Wales have declared a moratorium too. Yet the UK Government is attempting to fast-track fracking legislation which will allow companies access to drill beneath private property. The House of Lords has thrown out key parts of amendments relating to protecting drinking water in the UK Infrastructure Bill.
The underused 320,000 tonne/year G4 ethylene cracker plant at Grangemouth – previously used to process oil-derived naphtha, mainly from the North Sea – has been converted along with the downstream BE3 butadiene and associated benzene production units.
With a fleet of dragon ships ordered and a 15 year deal signed for fracked shale gas imported from the US, are Ratcliffe (and Cluff) bluffing about fracking, blackmailing the nation or merely a corporation covering all their bases?
Underused crackers and fast-tracked frackers – Ineos at Grangemouth
The pipeline from the Forties oilfield makes landfall at Cruden Bay beach in Aberdeenshire five miles north of my home in Collieston. Just up over the hill lies one of the most important worksites in Scotland, the pipeline’s pumping station near Whinnyfold. I’ve tried photographing the pumping station: suffice to say it’s unadvisable. From Whinnyfold, crude oil and gas condensate are pumped 110 miles south to the Kinneil plant at the massive Grangemouth industrial complex on the Firth of Forth..
The Grangemouth refinery and petrochemicals facility is a deeply-integrated production centre exploiting synergies between the conflated refinery and petrochemicals plants. Located 40 kilometres west of Edinburgh on a 1700-acre site, the petrochemicals facility manufactures over 2 million tonnes of chemical products a year. The refinery has an annual capacity of 10 million tonnes. Two ethylene crackers (G4 & KG) at the heart of the petrochemicals site produced the feed materials used by the other chemical plants. The two units had an ethylene production capacity of 1 million tonnes per year between them. The G4 ethylene cracker could crack both gas and light distillate feedstocks, whereas the KG (Kinneil Gas) unit is a gas cracker using mainly ethane and propane as its raw materials. Grangemouth’s ability to crack both liquid and gas feedstocks has significant commercial advantages. The refinery processes around 200,000 barrels of crude oil per day. The oil feedstock is mainly supplied by the neighbouring BP-operated Kinneil oil and gas processing plant, fed by the Forties pipeline network.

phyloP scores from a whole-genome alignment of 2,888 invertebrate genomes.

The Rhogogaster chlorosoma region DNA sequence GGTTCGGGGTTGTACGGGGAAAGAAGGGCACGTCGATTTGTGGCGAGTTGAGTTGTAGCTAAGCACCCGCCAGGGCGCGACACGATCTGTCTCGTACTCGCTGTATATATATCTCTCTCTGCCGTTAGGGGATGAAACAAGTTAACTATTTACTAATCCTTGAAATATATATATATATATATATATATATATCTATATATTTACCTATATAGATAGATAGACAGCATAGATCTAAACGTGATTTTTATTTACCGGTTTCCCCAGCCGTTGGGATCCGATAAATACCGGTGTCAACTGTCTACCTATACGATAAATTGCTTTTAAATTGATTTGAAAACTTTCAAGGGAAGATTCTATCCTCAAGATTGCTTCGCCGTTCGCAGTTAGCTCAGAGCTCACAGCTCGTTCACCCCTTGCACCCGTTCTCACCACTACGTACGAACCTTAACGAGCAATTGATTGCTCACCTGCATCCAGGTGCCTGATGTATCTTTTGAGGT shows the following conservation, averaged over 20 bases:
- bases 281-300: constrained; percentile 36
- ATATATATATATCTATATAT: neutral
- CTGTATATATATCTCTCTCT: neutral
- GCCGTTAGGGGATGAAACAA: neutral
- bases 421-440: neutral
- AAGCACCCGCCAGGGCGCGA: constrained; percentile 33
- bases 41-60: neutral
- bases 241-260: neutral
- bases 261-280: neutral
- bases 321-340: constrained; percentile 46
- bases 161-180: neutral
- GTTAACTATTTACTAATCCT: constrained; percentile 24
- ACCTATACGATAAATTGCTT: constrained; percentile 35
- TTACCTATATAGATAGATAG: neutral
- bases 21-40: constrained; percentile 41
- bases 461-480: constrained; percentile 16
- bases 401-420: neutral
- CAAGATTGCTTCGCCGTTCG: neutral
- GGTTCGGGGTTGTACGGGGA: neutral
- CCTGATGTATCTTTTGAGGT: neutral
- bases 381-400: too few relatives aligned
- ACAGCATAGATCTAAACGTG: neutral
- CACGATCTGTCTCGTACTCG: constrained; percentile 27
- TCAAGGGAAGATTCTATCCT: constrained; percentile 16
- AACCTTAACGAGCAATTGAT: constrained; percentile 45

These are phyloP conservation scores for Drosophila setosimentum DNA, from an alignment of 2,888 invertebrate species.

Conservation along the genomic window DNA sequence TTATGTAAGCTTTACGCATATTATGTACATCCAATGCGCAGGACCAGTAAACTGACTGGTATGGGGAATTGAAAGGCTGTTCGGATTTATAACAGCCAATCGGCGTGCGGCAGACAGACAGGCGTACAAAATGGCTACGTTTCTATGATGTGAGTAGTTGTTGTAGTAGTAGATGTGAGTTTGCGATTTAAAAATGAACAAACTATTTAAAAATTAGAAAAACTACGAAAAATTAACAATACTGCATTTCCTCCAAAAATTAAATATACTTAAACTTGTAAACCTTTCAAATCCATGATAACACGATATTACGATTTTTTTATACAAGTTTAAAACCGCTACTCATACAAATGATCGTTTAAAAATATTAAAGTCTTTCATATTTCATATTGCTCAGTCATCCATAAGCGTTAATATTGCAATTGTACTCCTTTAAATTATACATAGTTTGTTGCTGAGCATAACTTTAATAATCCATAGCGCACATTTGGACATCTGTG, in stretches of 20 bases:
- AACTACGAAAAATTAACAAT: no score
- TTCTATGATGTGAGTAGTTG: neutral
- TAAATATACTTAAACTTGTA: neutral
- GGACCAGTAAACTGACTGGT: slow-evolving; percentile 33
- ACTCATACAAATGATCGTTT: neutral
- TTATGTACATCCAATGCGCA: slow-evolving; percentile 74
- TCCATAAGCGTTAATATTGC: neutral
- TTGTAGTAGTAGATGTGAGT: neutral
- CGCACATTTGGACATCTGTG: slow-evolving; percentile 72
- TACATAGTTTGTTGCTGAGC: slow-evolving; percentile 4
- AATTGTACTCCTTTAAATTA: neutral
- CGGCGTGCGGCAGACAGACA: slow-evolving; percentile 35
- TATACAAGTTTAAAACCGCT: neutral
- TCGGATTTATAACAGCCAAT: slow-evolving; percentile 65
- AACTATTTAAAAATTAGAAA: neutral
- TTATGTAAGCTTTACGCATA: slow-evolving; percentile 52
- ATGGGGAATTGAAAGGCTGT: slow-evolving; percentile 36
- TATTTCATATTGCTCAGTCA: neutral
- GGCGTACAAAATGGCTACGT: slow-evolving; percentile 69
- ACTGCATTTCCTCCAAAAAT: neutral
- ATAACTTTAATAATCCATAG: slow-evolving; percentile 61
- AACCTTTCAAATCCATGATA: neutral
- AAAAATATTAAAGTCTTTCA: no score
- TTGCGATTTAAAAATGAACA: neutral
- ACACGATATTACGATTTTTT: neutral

In 2013 owners Ineos threatened to shut down the Grangemouth refinery with the immediate loss of 1500 jobs. Thousands of workers and whole communities depend on the complex – in direct employment, supply chains and subsidiary activities. All of Scotland would have been affected, had Grangemouth closed. The workforce voted to strike to protect both their hard-won working conditions and the position of Steven Deans, a Unite trade union official who worked full-time at the site. Ineos exaggerated and fabricated financial concerns, claiming that the plant was losing money. The company was accused of cynical blackmail – they had in fact made a profit, but the Swiss parent company’s accounts are inaccessible and no one company runs the complex. Valued at £389 million, Grangemouth Chemicals’ assets were suddenly reduced on paper to nil during the conflict. Faced with intransigence, bluff and lies on a massive scale, a lack of solidarity from the Labour Movement and the potential closure of the refinery, Unite was forced to accept what amounted to a wide-ranging, vicious assault on their pay and working conditions, including a clause preventing any strikes for three years. Unite leader Len McCluskey described Ineos as ‘Capital exercising naked power’. Robin McAlpine suggested that if Ineos was an individual, that person would be a certified psychopath, you could say ‘crackers’. More laconic and gaffe-prone than psychopathic, UK Prime Minister David Cameron compared Unite to the Mafia.